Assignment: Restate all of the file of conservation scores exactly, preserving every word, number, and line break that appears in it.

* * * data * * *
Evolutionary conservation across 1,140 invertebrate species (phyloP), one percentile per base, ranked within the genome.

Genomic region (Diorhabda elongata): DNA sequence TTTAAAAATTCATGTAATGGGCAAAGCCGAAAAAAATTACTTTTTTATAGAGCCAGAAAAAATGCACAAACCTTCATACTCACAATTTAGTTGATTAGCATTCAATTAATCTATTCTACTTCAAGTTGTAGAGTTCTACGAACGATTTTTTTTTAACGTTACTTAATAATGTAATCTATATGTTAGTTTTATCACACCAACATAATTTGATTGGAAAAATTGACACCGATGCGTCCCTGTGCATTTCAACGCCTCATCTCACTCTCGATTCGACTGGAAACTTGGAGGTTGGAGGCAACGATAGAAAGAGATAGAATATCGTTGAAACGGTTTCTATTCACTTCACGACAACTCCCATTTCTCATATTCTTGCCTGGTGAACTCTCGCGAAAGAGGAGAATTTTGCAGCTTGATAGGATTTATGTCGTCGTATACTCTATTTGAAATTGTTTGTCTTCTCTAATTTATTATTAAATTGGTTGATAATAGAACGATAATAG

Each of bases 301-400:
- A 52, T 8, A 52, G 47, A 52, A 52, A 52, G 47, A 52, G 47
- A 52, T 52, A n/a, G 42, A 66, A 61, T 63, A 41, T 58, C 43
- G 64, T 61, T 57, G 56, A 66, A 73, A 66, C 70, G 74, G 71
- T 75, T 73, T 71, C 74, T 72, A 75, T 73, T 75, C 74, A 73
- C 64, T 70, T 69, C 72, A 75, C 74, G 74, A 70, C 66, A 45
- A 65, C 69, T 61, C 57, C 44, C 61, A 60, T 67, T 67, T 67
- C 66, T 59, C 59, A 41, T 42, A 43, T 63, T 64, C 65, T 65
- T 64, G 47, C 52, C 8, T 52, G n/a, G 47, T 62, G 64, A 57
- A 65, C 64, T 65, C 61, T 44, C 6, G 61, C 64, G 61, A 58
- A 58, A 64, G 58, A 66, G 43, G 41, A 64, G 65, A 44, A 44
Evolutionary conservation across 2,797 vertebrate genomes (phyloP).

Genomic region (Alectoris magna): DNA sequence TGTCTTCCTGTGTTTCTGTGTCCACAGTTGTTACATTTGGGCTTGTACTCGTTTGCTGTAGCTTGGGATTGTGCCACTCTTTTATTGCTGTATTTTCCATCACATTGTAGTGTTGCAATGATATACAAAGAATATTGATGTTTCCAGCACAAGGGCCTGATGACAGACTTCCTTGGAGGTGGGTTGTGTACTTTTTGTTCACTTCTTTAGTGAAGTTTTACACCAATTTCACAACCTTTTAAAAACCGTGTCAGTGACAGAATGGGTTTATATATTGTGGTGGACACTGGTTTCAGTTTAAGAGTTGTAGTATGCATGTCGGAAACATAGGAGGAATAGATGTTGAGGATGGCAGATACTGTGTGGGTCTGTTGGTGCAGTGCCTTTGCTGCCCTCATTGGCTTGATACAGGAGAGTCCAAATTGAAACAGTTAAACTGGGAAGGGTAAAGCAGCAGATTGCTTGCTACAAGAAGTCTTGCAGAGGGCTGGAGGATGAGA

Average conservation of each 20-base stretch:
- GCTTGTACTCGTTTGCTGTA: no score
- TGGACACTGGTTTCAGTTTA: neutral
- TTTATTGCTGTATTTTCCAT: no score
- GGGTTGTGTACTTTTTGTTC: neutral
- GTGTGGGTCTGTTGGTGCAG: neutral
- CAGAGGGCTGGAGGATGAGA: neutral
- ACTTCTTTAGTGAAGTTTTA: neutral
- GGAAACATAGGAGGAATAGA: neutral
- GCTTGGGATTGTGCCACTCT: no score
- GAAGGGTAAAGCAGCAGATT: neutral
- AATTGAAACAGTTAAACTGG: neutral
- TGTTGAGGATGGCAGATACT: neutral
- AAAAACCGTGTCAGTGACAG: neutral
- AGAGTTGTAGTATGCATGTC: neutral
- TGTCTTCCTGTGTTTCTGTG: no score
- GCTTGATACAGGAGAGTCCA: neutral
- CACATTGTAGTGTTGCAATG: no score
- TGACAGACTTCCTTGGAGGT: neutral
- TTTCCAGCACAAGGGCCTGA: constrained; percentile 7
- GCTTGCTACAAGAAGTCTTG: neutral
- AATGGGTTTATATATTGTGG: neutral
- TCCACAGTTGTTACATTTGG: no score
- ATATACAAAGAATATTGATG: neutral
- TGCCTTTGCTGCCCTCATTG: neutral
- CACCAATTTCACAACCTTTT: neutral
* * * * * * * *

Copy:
Evolutionary conservation across 1,140 invertebrate species (phyloP), one percentile per base, ranked within the genome.

Genomic region (Diorhabda elongata): DNA sequence TTTAAAAATTCATGTAATGGGCAAAGCCGAAAAAAATTACTTTTTTATAGAGCCAGAAAAAATGCACAAACCTTCATACTCACAATTTAGTTGATTAGCATTCAATTAATCTATTCTACTTCAAGTTGTAGAGTTCTACGAACGATTTTTTTTTAACGTTACTTAATAATGTAATCTATATGTTAGTTTTATCACACCAACATAATTTGATTGGAAAAATTGACACCGATGCGTCCCTGTGCATTTCAACGCCTCATCTCACTCTCGATTCGACTGGAAACTTGGAGGTTGGAGGCAACGATAGAAAGAGATAGAATATCGTTGAAACGGTTTCTATTCACTTCACGACAACTCCCATTTCTCATATTCTTGCCTGGTGAACTCTCGCGAAAGAGGAGAATTTTGCAGCTTGATAGGATTTATGTCGTCGTATACTCTATTTGAAATTGTTTGTCTTCTCTAATTTATTATTAAATTGGTTGATAATAGAACGATAATAG

Each of bases 301-400:
- A 52, T 8, A 52, G 47, A 52, A 52, A 52, G 47, A 52, G 47
- A 52, T 52, A n/a, G 42, A 66, A 61, T 63, A 41, T 58, C 43
- G 64, T 61, T 57, G 56, A 66, A 73, A 66, C 70, G 74, G 71
- T 75, T 73, T 71, C 74, T 72, A 75, T 73, T 75, C 74, A 73
- C 64, T 70, T 69, C 72, A 75, C 74, G 74, A 70, C 66, A 45
- A 65, C 69, T 61, C 57, C 44, C 61, A 60, T 67, T 67, T 67
- C 66, T 59, C 59, A 41, T 42, A 43, T 63, T 64, C 65, T 65
- T 64, G 47, C 52, C 8, T 52, G n/a, G 47, T 62, G 64, A 57
- A 65, C 64, T 65, C 61, T 44, C 6, G 61, C 64, G 61, A 58
- A 58, A 64, G 58, A 66, G 43, G 41, A 64, G 65, A 44, A 44
Evolutionary conservation across 2,797 vertebrate genomes (phyloP).

Genomic region (Alectoris magna): DNA sequence TGTCTTCCTGTGTTTCTGTGTCCACAGTTGTTACATTTGGGCTTGTACTCGTTTGCTGTAGCTTGGGATTGTGCCACTCTTTTATTGCTGTATTTTCCATCACATTGTAGTGTTGCAATGATATACAAAGAATATTGATGTTTCCAGCACAAGGGCCTGATGACAGACTTCCTTGGAGGTGGGTTGTGTACTTTTTGTTCACTTCTTTAGTGAAGTTTTACACCAATTTCACAACCTTTTAAAAACCGTGTCAGTGACAGAATGGGTTTATATATTGTGGTGGACACTGGTTTCAGTTTAAGAGTTGTAGTATGCATGTCGGAAACATAGGAGGAATAGATGTTGAGGATGGCAGATACTGTGTGGGTCTGTTGGTGCAGTGCCTTTGCTGCCCTCATTGGCTTGATACAGGAGAGTCCAAATTGAAACAGTTAAACTGGGAAGGGTAAAGCAGCAGATTGCTTGCTACAAGAAGTCTTGCAGAGGGCTGGAGGATGAGA

Average conservation of each 20-base stretch:
- GCTTGTACTCGTTTGCTGTA: no score
- TGGACACTGGTTTCAGTTTA: neutral
- TTTATTGCTGTATTTTCCAT: no score
- GGGTTGTGTACTTTTTGTTC: neutral
- GTGTGGGTCTGTTGGTGCAG: neutral
- CAGAGGGCTGGAGGATGAGA: neutral
- ACTTCTTTAGTGAAGTTTTA: neutral
- GGAAACATAGGAGGAATAGA: neutral
- GCTTGGGATTGTGCCACTCT: no score
- GAAGGGTAAAGCAGCAGATT: neutral
- AATTGAAACAGTTAAACTGG: neutral
- TGTTGAGGATGGCAGATACT: neutral
- AAAAACCGTGTCAGTGACAG: neutral
- AGAGTTGTAGTATGCATGTC: neutral
- TGTCTTCCTGTGTTTCTGTG: no score
- GCTTGATACAGGAGAGTCCA: neutral
- CACATTGTAGTGTTGCAATG: no score
- TGACAGACTTCCTTGGAGGT: neutral
- TTTCCAGCACAAGGGCCTGA: constrained; percentile 7
- GCTTGCTACAAGAAGTCTTG: neutral
- AATGGGTTTATATATTGTGG: neutral
- TCCACAGTTGTTACATTTGG: no score
- ATATACAAAGAATATTGATG: neutral
- TGCCTTTGCTGCCCTCATTG: neutral
- CACCAATTTCACAACCTTTT: neutral